In February the Blackmagic Cinema Camera was finally delivered and it forced me to find a solution to my processing problems. The day after the camera arrived I was booked to shoot an interview with Darren Heath and of course I wanted to use my new toy… and of course I wanted to shoot the whole thing in raw. 2 hours of interview was captured resulting in 780GB of data and 202,500 image files. The additional broll footage (which I would shoot again in raw and not prores) consumed 220GB of space on another SSD. The 5D footage was just 87GB on the mark iii, and 42GB on the mark ii.

I always expected to render out the Blackmagic footage to prores for editing, but working with the MacBook Pro was a lot more than annoying. DaVinci was not really usable to look at the footage so it was difficult to find a representative frame of a take for color correction. Rendering out the interview to prores took 13 hours. I finished the edit on the MacBook Pro but made a decision that I need more processing power and faster hard drives and more capacity for backup. Just for guidance the final edit of the 45 minute piece including grading etc took 9 hours to render.

Given that there was no MacPro on the horizon and that I needed CUDA support for DaVinci and PremirePro / AfterEffects I decided to go down the Hackintosh route. After a lot of research I bought the following components:
- Gigabyte GA-Z77X-UP5 TH motherboard
- Corsair Carbide Series 300R CC-9011014-WW Mid-Tower
- Intel i7-3770K CPU
- 32GB Corsair CMZ32GX3M4X1866C10
- 2 Crucial CT512M4SSD2 512GB m4
- 2 Seagate 3TB 3.5 inch 7200RPM
- 2 NVidia GTX 580 4GB
- Corsair AX1200 Professional Series AX 1200W
- Corsair Water Cooler CWCH100 and 5 more fans

Setting up the Hackintosh was straight forward and took about 3 hours. There are many guides online, but I would recommend following the NoFilmSchool guide and using Multibeast. I had a few issues with getting the right screen resolution but in the end managed to get the package up and running and stable.

In terms of hardware I run the CPU Overclock to 4.4GHz and the memory at stock speed. To optimize the disk speed I use one SSD for the system, one SSD as the scratch disk and run the two 3TB drives in a OSX software raid giving me 380 MB/s read speed. The two GTX 580 graphic cards are very power hungry, hence the large PSU, but it in terms of performance they are very good for DaVinci. Again for reference the piece that took 9 hours to render on the laptop takes just over 1h now.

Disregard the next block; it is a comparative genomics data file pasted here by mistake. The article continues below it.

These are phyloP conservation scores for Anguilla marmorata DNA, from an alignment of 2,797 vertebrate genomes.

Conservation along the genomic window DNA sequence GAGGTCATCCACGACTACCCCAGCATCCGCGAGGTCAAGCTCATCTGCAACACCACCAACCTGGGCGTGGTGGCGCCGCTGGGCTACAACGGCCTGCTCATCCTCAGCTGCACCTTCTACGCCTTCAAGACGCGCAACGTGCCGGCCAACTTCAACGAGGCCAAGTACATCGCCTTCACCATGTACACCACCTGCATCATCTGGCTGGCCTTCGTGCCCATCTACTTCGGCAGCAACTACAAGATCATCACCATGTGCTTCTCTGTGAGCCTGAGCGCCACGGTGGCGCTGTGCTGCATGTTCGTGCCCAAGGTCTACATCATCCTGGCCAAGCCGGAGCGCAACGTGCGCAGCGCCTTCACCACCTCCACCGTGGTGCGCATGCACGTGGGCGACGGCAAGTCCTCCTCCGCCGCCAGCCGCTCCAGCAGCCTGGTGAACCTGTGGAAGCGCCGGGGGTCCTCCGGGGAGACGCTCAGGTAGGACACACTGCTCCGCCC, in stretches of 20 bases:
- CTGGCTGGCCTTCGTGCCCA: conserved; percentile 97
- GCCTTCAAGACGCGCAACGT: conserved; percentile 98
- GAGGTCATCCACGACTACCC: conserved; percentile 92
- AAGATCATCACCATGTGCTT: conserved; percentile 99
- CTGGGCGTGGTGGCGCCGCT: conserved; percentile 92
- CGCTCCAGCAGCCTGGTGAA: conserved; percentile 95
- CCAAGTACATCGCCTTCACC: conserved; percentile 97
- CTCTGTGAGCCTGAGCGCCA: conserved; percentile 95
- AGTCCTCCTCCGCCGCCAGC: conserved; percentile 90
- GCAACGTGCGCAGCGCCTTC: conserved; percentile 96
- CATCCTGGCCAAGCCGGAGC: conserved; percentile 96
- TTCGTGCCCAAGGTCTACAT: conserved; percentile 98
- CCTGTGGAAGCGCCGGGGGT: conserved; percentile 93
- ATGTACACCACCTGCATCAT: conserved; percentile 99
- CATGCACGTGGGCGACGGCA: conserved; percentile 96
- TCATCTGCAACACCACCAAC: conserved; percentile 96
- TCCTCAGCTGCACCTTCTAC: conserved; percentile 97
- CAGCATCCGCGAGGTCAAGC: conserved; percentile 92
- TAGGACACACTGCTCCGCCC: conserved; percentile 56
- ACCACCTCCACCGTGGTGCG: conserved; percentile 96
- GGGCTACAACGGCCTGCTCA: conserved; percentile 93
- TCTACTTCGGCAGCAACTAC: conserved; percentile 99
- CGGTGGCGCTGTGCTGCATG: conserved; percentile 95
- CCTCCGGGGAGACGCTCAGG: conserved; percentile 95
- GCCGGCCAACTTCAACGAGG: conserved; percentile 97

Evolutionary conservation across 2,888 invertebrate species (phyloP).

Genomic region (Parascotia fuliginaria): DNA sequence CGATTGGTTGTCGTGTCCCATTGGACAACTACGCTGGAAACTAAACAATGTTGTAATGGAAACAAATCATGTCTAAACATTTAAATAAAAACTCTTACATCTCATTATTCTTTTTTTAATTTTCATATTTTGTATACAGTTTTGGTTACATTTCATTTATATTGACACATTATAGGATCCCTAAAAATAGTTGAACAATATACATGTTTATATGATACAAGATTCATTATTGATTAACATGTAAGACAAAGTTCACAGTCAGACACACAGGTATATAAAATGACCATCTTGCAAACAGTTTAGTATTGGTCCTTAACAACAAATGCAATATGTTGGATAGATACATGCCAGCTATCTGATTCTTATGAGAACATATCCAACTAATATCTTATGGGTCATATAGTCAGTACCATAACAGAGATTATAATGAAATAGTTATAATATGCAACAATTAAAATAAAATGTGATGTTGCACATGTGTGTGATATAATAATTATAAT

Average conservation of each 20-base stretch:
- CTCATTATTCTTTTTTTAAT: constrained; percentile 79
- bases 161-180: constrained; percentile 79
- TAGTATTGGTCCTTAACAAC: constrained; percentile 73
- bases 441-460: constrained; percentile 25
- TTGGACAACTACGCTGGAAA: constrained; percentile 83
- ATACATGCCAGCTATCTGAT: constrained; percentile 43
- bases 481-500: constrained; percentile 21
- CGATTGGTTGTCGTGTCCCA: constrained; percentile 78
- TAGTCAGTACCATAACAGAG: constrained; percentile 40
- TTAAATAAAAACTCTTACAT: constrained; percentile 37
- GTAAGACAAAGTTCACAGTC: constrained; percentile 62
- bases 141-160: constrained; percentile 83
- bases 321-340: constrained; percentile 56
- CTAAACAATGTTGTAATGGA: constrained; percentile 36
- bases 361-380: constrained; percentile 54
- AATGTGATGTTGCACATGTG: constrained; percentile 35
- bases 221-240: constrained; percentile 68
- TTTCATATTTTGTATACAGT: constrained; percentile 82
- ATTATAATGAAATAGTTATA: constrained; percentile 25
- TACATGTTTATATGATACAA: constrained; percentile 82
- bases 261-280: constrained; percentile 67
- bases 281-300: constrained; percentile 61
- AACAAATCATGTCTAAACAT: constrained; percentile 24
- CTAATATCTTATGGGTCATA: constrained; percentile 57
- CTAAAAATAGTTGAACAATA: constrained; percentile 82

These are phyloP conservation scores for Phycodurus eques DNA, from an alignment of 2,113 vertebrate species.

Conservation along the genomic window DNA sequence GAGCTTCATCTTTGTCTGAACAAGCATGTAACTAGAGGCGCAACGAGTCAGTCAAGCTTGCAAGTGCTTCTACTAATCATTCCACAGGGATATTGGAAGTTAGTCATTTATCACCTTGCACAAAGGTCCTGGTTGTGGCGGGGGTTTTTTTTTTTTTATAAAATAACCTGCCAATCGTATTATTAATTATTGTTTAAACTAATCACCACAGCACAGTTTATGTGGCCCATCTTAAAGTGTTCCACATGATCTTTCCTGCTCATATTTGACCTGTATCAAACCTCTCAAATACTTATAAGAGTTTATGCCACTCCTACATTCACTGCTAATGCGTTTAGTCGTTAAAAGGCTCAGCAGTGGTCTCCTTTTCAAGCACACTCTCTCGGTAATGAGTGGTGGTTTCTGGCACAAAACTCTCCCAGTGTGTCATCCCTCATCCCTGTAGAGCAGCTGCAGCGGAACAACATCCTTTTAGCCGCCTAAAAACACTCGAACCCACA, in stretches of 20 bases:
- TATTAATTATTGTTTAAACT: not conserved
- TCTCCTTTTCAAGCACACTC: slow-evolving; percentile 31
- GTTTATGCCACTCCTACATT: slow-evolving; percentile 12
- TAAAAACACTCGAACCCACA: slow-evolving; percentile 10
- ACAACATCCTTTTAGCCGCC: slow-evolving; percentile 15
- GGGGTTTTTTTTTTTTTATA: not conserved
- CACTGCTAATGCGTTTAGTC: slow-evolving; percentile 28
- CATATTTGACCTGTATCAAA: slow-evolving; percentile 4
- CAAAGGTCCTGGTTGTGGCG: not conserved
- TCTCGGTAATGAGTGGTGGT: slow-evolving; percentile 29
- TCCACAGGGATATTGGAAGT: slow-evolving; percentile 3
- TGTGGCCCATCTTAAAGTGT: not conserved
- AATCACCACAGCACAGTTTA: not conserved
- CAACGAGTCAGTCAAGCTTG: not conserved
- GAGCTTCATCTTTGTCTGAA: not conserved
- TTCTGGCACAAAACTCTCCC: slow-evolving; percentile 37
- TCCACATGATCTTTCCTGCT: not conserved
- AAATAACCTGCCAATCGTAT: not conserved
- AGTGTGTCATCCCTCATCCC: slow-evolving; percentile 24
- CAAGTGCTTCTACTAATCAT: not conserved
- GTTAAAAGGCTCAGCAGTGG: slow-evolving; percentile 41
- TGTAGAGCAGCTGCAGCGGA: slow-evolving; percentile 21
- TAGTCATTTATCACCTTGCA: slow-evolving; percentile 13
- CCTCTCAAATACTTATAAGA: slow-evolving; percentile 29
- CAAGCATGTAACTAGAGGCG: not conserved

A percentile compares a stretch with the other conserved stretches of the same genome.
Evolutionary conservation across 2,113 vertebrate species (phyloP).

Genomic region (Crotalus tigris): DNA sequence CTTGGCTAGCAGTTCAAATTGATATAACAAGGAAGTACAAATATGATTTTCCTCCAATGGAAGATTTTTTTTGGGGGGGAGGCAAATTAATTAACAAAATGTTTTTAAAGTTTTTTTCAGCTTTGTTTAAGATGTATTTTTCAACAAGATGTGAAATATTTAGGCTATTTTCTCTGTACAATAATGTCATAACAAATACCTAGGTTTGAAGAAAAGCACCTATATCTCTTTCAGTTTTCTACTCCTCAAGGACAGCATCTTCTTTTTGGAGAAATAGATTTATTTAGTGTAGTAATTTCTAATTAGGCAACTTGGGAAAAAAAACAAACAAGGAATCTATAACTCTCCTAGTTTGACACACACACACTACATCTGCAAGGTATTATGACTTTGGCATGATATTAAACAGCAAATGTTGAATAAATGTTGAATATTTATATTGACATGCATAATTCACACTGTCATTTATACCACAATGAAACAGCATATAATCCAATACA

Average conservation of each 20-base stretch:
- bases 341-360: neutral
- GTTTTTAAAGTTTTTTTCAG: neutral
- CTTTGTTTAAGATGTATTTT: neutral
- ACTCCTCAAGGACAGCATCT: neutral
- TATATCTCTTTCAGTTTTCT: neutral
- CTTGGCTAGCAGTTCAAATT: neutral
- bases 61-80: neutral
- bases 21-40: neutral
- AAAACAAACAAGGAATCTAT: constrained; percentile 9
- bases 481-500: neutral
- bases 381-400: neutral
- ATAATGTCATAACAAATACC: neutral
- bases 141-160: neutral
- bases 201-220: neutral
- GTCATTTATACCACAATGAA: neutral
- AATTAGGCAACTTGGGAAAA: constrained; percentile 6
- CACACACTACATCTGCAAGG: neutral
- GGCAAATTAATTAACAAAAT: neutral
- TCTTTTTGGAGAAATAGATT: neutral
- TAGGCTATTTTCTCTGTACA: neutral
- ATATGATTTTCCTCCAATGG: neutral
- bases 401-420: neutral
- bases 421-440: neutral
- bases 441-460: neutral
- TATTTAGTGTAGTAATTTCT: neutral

I also bough the new late 2012 iMac with top of the range configuration. This is now my main edit computer and once the projects are finished I use the Hackintosh to render. Just to test I rendered the same interview and it took just under 3 hours to render on the iMac.

Beyond computing power storage is key when dealing with raw files. I run a lacie 4 bay raid5 array connecting to the iMac via a eSATA / Thunderbolt adapter to store my working files. Once the projects are finished I move them to a 5 bay Thunderbolt Drobo and keep another copy on an additional 4 bay raid 5 drive in my server cabinet.

Of course I do not shoot interviews in raw anymore on the Blackmagic Cinema Camera, but I feel with the recent developments for extracting a higher image quality from the 5Ds I will be forced to shoot raw on long takes with the DSLRs. Now we need faster broadband of h.265 to transport the quality we capture to the wider audience.

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13 May Welcome

Welcome to my blog hosted on shakefree.com.

I have learned many things from people who were willing to share their experiences. To potentially help others and to add to the pool of knowledge that exists online, I will also try to share as much as I can, whenever I get the chance to do so.

Please do not hesitate to get in touch if you have any questions, feedback, etc via the Contacts section on this website.